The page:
Fact or Fiction: Modern engines produced to precision tolerances don’t require break-in; just set the needle valve a little rich, and fly.
In today’s plug ‘n’ play society, you may be tempted to heed this advice. After all, you can buy an ARF and have it ready to fly the next day. Is it really necessary to spend time breaking in the engine when you could be out flying?
When all else fails, we can look at the engine manufacturer’s owner’s manual. There does not appear to be a consensus among engine makers regarding the importance of engine break-in. Some manufacturers downplay the importance, stating that no break-in is required, while others stress its importance and give very detailed break-in instructions.
It is true that many engines produced today are manufactured using high-tech, computer numerically controlled (CNC) equipment. CNC equipment can produce parts to very close tolerances, but there will still be some variation (albeit very small), and the only way to achieve the optimum clearances between the cylinder and the piston is through engine operation. Metals expand with increasing temperatures; therefore, the engine must be at operating temperature for the piston to seat properly. A proper break-in will ensure that these clearances are established.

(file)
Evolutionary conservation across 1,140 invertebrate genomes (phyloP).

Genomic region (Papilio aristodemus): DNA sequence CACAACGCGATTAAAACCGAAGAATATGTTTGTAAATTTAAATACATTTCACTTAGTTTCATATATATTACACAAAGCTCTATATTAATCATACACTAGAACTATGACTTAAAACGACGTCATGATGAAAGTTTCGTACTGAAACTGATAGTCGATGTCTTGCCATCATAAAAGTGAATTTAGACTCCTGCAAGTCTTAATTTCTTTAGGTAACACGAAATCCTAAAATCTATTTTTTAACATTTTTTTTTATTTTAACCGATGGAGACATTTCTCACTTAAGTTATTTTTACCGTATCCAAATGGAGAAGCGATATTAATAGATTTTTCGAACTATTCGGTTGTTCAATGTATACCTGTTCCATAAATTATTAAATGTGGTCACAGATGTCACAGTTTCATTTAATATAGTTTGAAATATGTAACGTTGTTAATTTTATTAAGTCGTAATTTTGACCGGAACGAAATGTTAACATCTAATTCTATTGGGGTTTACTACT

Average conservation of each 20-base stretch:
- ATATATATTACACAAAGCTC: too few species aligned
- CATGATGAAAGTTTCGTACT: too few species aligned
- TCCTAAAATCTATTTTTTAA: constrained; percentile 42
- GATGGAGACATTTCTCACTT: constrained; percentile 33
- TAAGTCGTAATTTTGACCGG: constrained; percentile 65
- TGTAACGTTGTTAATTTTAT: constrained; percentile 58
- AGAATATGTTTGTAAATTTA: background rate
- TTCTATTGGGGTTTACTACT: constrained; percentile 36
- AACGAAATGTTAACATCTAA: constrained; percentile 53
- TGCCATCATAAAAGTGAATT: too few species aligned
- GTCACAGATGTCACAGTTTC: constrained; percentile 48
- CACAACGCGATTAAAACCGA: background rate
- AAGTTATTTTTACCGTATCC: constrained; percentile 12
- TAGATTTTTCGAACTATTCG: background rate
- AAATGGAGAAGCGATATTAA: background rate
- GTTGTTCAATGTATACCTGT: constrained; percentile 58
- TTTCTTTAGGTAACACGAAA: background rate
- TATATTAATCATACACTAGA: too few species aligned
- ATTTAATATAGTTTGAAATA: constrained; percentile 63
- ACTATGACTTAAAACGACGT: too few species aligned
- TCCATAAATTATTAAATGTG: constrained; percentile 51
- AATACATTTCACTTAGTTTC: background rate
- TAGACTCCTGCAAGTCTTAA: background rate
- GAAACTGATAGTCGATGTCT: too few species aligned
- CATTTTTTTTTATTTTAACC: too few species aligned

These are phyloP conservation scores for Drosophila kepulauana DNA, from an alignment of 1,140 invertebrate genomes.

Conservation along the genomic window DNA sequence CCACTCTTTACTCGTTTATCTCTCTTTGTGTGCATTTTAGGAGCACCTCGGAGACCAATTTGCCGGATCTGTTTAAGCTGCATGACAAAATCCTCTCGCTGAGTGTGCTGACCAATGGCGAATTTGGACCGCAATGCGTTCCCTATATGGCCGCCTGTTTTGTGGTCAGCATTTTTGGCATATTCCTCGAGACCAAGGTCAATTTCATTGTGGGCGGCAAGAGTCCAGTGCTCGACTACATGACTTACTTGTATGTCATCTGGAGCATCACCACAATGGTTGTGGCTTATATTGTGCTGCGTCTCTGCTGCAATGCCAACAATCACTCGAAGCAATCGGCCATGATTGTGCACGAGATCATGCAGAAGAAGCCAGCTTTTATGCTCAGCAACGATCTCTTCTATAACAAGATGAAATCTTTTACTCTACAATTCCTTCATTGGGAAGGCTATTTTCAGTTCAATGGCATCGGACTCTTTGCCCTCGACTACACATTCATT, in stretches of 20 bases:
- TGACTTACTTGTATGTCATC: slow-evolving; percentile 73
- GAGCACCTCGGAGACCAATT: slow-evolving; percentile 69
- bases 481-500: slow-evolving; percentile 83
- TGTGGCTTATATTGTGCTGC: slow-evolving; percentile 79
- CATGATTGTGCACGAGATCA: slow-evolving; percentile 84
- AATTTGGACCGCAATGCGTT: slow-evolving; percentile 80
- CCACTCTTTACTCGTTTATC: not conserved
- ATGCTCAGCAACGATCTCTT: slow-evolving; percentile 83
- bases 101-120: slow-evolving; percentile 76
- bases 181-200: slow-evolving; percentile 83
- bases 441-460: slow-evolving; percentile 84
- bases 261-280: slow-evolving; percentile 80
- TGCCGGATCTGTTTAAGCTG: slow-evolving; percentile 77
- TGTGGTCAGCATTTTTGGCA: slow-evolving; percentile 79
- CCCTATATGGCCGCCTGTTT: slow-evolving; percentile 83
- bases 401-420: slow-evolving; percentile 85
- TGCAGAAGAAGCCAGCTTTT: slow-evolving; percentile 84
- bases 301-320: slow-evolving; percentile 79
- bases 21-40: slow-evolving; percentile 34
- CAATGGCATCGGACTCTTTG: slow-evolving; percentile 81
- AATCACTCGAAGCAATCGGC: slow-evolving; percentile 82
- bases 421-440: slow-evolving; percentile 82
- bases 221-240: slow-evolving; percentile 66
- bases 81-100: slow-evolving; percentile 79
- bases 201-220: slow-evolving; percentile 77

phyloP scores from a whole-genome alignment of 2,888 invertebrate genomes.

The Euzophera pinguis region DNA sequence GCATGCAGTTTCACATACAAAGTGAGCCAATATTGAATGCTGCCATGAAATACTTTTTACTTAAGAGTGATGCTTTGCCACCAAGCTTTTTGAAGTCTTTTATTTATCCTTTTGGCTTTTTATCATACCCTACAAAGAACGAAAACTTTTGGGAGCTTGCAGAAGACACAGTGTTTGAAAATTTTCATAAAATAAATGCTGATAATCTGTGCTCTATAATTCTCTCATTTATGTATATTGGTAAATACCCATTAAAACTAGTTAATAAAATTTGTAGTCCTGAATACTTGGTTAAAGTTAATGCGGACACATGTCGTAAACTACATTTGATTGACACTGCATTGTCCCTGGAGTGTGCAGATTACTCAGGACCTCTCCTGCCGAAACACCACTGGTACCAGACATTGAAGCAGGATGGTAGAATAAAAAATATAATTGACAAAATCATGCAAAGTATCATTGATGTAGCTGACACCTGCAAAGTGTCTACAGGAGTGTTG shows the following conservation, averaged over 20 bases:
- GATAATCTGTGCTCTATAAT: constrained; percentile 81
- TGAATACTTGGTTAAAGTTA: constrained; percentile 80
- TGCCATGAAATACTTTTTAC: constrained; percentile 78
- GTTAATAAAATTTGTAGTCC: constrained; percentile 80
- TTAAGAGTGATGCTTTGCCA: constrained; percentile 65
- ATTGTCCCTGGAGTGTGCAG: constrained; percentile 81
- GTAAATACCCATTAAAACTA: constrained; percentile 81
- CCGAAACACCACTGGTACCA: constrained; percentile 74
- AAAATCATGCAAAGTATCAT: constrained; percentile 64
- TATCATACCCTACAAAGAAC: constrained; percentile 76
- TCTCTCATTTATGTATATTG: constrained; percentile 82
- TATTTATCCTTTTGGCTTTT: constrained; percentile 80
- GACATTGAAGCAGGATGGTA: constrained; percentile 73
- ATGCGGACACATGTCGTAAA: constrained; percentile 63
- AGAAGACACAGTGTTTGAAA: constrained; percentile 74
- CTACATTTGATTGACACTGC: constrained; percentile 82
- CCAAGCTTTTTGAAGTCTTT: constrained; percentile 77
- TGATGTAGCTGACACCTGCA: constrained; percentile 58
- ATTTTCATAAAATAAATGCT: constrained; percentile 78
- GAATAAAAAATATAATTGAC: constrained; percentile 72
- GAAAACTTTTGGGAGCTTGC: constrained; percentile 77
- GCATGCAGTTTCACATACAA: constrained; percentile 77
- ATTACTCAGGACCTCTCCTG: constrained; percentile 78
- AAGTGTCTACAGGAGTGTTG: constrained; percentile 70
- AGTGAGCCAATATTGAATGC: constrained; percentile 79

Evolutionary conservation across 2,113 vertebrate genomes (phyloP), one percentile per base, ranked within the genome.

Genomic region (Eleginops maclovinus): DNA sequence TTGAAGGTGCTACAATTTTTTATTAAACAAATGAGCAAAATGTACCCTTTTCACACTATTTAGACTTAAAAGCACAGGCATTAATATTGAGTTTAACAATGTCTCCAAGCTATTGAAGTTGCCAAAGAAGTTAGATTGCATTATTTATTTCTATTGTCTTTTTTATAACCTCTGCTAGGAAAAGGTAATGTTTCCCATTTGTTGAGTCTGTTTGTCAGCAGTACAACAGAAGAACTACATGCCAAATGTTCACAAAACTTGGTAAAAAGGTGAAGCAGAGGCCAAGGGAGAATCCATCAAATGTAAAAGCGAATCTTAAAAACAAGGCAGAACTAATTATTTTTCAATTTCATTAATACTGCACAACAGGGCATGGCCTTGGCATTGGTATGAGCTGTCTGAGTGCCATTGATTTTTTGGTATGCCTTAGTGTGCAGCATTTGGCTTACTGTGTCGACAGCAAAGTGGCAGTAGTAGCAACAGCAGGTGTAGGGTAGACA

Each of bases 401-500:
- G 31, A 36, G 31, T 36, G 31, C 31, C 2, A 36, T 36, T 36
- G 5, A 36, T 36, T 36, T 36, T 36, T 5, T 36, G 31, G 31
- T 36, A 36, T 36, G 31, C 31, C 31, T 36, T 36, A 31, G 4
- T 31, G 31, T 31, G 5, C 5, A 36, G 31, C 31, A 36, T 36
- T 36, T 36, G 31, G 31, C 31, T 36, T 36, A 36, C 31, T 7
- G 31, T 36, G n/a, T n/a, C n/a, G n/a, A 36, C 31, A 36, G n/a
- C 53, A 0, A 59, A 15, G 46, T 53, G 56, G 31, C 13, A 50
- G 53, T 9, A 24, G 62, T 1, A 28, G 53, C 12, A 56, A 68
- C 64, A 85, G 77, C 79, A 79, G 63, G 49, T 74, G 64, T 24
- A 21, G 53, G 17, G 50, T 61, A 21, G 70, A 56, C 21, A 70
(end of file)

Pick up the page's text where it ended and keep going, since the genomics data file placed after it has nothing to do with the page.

There is another reason to carefully break in your engine. During its manufacture, stresses are built into the individual parts. This applies to all engines, from small 2-stroke glow units to full-scale piston and turbine engines. Turbine engines, which are probably manufactured to the highest standards of all, are given a thorough break-in. The break-in cycle is carefully designed to relieve stress on the parts. The cycle consists of incrementally increasing the temperature, with cooldown periods between each increase. If this process is not controlled, the internal stresses could distort the parts and cause engine damage.
If you are really pressed for time or you live in an area where the engine noise will disturb the neighbors, there are still some things you should consider doing. If possible, mount the engine on a test stand so that you can become more familiar with it. Running it on a test stand also makes the initial mixture adjustments easier. For most engines, when the top-end rpm hold steady for a reasonable period, the idle is reliable and the transition is fair, the engine should be ready to fly. Continue the break-in during your initial flights by making certain that the needle valve is set on the rich side. Also, vary the throttle to thermally cycle the engine. Your engine will appreciate it!